[UPDATE: in the comments below, Dennis Overbye (the article’s author) explains what his wording was intended to imply, and that his article contains no error, just wording that was perhaps a little too simple. I have also replied, with a request for much greater clarity in future, and explaining why I feel this is such an important issue.]
The New York Times has an article about the search for the Higgs particle! (Using the scientific jargon of physicists, it calls this particle the Higgs “boson”. If you want to know what a boson is, click here.)
Although a lot of the article is pretty good (though I can’t vouch for its accuracy in describing what’s going on inside the experiments) it does contain a HUGE conceptual and factual error that is vastly misleading. [According to the author Dennis Overbye, this is not an error, but phraseology that is perhaps not entirely clear; see his comment below.] Here’s what it says about the Higgs particle:
“The new data will show whether [the hint in the December data] was a fluke or whether they are really on the road to discovering the long-lost [Higgs] boson, physicists say. They are racing to make a deadline to report the results at the International Conference on High Energy Physics, or Ichep, in Melbourne, Australia, starting July 4.
This, all agree, is the boson’s last stand. If the December signal fades, it probably means that the Higgs boson, at least as physicists have envisioned it for the past 40 years, does not exist, and that theorists have to go back to their drawing boards.”
This is misinformation — completely wrong — and in the interest of its readers, I do hope the Times would publish a correction. [Again, I refer you to Overbye’s comment.]
This is NOT “the boson’s last stand”, and NOBODY agrees that it is the case. What everyone agrees (with one caveat about heavier Higgs particles that actually haven’t been ruled out yet) is that it is the last stand of the Standard Model Higgs particle. The Standard Model Higgs particle is only the SIMPLEST possible type of Higgs particle. Read about this form of Higgs particle here, if you like.
Let me say that again. There is a big difference between ruling out the Standard Model Higgs particle and ruling out all possible forms of the Higgs particle.
Not finding the Standard Model Higgs particle — in Phase 1 of the Higgs search — just means that Phase 2 of the Higgs search has to involve a wider set of search strategies. The two phases of the Higgs search was one of the main topics of my Cosmic Variance guest-post article and of this slightly more detailed article (both articles a bit out of date now as far as the data, but the basic point about the two phases still holds). And in fact I pointed out in a related article, linking to some scientific lectures I gave on the topic, that it will take ten years to be confident there is no Higgs particle of any type. I’m not telling you anything radical; ask any theorist in the field who has worked on Higgs physics and they will tell you the same thing.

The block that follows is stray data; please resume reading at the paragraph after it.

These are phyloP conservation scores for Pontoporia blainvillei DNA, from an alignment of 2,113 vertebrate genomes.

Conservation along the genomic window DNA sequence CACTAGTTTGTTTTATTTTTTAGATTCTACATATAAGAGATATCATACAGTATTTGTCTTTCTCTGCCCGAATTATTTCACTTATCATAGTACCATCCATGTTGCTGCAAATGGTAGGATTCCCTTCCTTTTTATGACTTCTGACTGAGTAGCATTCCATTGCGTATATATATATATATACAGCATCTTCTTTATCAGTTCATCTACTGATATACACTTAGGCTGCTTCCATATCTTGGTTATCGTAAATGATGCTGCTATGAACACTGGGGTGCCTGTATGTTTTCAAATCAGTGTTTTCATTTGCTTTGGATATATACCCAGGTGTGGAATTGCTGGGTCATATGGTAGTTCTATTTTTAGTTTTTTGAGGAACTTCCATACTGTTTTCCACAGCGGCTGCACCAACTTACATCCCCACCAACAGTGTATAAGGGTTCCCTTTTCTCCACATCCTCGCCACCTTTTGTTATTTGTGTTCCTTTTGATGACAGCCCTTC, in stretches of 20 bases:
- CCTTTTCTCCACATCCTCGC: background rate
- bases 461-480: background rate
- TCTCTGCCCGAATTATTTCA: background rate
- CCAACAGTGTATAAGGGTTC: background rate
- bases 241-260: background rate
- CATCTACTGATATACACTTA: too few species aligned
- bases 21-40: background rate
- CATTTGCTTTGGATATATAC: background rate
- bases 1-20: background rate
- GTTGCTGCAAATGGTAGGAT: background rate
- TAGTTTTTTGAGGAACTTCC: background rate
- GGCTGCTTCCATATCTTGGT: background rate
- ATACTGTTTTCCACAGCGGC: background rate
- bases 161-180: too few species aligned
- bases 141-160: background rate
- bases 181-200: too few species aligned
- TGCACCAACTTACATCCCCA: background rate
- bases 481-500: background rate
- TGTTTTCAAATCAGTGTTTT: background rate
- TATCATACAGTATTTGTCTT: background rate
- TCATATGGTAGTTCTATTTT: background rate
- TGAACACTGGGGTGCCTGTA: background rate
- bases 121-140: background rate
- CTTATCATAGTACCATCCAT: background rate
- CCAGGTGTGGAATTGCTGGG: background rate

So to say that “theorists will have to go back to their drawing boards” if the Higgs does not show up by December 2012 is badly mistaken. There are hundreds of theory papers, going back decades, on versions of the Higgs particle (or particles) that would not show up by December 2012. Here are some examples of such papers by well-known authors: http://arxiv.org/abs/hep-ph/0009158 ; http://arxiv.org/abs/hep-ph/0608310 ; http://arxiv.org/abs/1012.1316; there are plenty of such papers from the 1990s and even the 1980s. Heck, I even wrote some myself.
One other minor error, caused by out-of-date information: the discrepancy between the masses of the possible Higgs signal seen at ATLAS and at CMS (which made the statistical combination of the two data sets unstable to small shifts) did indeed shift when the CMS data was reanalyzed in March. The shift went in the “right direction”, eliminating the discrepancy and increasing confidence in the consistency of the ATLAS and CMS results. On the other hand, the significance of the signal seen at ATLAS and CMS went down in March, too. A complicated story; but these details won’t matter in the long run.
Of course, all of this may be moot, if more evidence for the Higgs shows up at the ICHEP conference in July. But please, NY Times, get your facts straight on this very important point, which lies at the heart of the LHC program! No discovery of the Higgs particle in 2012 absolutely will not mean that we know there is no Higgs particle at all. It just means we would give up on the simplest version of the Higgs (which would be great news!), and that the Higgs search would move on to Phase 2.